Over recent years there has been a significant push to install video surveillance systems in municipalities to improve police presence. I spoke with Sergeant Chris Kovac from the Los Angeles Sheriff's Department on sdnTVnews at ASIS International last year (our most popular video, by the way, with over 5,400 views), and he discussed the installation of a wireless video mesh network throughout the city.
He said an integral part of this system was utilizing license plate recognition software to improve traffic monitoring, and the agency had experienced impressive results in their ability to identify and track stolen vehicles.
More and more cities are relying on this technology to capture traffic violations as well. Cameras mounted at traffic lights identify cars that illegally run red lights, capture license plates and automatically issue traffic citations to the registered owner of that car.
However, an article in USA Today found that such technology is causing a backlash from many communities across the country.
The cameras, billed as safety devices since their introduction in the USA nearly 20 years ago, are increasingly viewed by many motorists as unreasoning revenue generators for hard-up local governments.
According to the article, there are at least seven states (Maine, Mississippi, Montana, Nevada, New Hampshire, West Virginia and Wisconsin) who have banned red light cameras.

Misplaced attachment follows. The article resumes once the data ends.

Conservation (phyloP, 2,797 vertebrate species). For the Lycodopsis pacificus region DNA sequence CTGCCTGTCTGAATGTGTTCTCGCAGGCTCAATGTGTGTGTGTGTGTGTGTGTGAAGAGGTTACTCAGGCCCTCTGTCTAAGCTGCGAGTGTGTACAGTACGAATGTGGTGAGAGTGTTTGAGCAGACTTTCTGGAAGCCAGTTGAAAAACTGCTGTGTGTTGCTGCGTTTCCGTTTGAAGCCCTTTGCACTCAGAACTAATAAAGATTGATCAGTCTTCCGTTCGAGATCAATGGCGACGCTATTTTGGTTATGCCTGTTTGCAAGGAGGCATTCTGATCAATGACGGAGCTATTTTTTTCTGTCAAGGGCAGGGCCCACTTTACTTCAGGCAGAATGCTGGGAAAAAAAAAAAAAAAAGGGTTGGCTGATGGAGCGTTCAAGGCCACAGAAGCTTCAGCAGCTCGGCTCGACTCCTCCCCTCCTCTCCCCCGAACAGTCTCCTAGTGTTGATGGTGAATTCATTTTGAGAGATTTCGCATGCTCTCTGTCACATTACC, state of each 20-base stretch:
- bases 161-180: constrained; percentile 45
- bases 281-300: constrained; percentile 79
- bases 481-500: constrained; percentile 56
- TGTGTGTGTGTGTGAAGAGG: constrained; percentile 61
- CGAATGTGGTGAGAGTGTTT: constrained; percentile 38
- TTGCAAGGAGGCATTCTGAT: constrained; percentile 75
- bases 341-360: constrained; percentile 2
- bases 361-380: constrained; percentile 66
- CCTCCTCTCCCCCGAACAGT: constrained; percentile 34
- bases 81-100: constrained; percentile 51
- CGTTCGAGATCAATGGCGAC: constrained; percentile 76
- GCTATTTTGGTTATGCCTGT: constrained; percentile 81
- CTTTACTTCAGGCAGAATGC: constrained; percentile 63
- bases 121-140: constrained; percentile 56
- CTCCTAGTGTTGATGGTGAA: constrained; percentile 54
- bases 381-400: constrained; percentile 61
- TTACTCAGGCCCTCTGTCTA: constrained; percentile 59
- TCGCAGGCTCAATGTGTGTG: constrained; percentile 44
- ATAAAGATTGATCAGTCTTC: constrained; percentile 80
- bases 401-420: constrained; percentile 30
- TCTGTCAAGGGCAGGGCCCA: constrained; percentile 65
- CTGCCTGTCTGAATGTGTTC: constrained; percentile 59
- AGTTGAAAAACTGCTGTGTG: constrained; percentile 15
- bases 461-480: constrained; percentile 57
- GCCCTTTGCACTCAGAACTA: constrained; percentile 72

Even lawmakers who were once proponents of the technology have changed their stance on the technology and say the use of the cameras needs to be limited:
"They were sold to us in a different manner than what they're being used for," says state Rep. Jack Franks, a Democrat. "The municipalities have put them in areas where they're just to make revenue." He says that since 2006, crashes have increased at half the intersections in Illinois that have cameras, stayed the same at 25% and decreased at 25%.
Frankly, I don't understand the argument here. Motorists should not be running red lights, period. This type of system is actually a great example of how technology can improve the effectiveness of police agencies. There is no way any community has enough personnel (or money) to place officers at all or even a small percentage of its traffic lights and this type of technology can actually supplement police presence. I live in a city (albeit a small one), but I see people running red lights all the time in an effort to get through intersections. It's illegal and it's dangerous and people should be held accountable for their actions. Sorry public opinion - you're wrong on this one.